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Press Release

Three Local Residents Sentenced for Food Stamp Fraud

For Immediate Release
U.S. Attorney's Office, Northern District of Florida

TALLAHASSEE, FLORIDA – United States Attorney Pamela C. Marsh announced thatthree men have been sentenced today by United States District Judge Mark Walker for conspiring to defraud the Supplemental Nutrition Assistance Program (SNAP) - - also known as the food stamp program - - and on other charges. 

Rodrigue Bissainthe, 26, pled guilty to conspiracy and two mail fraud charges on November 27, 2013.  He received a sentence of three years of supervised release, with one year to be served in home confinement.  He must pay $300 in special monetary assessments (SMAs) and $3,572.85 in restitution.  His convictions were based upon allowing fraudulently obtained SNAP debit cards to be mailed to his residence and using one of the SNAP cards.

Darius Jemmott, 22, was convicted of conspiracy, three charges of fraud involving interstate wire communications, and aggravated identity theft.  He received a sentence of two years in prison, to be followed by a three-year term of supervised release.  He must pay $500 in SMAs and $500.10 in restitution.  He provided a second address to which fraudulently obtained SNAP debit cards were mailed and used one of the SNAP cards.

Dwayne Phanor, 24, pled guilty to conspiracy, mail fraud, wire fraud, and seven aggravated identity theft charges on December 4, 2013.  He received a sentence of 54 months in prison, to be followed by twelve months of supervised release.  He must pay $1,000 in SMAs and restitution of $7,905.21.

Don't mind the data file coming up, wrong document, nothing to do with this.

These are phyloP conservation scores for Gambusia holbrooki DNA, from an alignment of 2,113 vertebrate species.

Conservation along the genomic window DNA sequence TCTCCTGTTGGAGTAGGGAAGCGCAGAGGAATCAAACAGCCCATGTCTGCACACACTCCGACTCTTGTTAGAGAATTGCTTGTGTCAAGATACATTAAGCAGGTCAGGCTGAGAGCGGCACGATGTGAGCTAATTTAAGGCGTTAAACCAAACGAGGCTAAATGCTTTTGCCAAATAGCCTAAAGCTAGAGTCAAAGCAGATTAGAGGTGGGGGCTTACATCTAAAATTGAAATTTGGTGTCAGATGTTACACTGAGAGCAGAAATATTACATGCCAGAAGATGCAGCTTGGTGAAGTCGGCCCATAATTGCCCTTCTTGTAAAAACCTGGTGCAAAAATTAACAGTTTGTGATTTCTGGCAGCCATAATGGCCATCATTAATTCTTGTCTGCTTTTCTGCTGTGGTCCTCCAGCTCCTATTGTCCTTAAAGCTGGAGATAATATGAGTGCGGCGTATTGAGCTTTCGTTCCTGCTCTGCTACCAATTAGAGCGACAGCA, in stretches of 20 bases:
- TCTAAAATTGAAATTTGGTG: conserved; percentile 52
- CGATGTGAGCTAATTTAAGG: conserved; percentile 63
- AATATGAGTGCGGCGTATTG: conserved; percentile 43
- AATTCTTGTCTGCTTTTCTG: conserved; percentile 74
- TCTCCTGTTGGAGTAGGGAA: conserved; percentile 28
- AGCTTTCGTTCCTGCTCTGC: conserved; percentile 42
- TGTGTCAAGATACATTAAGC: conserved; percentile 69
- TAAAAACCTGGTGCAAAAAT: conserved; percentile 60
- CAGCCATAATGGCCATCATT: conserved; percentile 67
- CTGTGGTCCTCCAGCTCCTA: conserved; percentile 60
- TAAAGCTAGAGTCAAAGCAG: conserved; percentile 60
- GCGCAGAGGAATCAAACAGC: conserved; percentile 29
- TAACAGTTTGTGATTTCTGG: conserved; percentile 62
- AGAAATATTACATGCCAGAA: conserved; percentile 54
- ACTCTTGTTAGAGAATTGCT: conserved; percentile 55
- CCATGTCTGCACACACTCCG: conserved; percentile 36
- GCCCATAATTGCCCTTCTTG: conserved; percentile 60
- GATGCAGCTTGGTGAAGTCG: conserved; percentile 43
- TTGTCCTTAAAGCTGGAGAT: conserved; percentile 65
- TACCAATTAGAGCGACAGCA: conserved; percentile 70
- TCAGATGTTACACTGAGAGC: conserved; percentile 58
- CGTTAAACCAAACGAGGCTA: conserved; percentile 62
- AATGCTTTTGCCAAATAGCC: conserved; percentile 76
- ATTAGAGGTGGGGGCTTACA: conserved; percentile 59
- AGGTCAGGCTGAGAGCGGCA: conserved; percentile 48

According to court records, Phanor filed approximately 72 fraudulent SNAP applications, seeking total benefits of approximately $102,000.  Some applications were unsuccessful, because those people named in the applications were already properly receiving SNAP benefits.  Phanor then made about twenty-five change of address requests, to have those legitimate SNAP benefits diverted to locations he controlled.  In those calls, Phanor sometimes pretended to be elderly or female, based upon the circumstances of the genuine beneficiary.  When Phanor received SNAP cards, he sold them at discounted prices to his acquaintances.

SNAP provides economic assistance to qualified low-income people, to help them obtain adequate food.  The United States Department of Agriculture funds the SNAP program, and in Florida, SNAP is administered by the Department of Children and Family Services (DCF).  The Department of Financial Services investigates public assistance fraud arising from DCF programs.

U.S. Attorney Marsh praised the Department of Children and Family Services, the Department of Financial Services, the Tallahassee Police Department, the United States Postal Inspectors, and the United States Secret Service for their hard work, dedication, and expertise in the investigation that led to the successful prosecution of this case. 

The case was prosecuted by Assistant United States Attorney Michael T. Simpson.
Updated January 26, 2015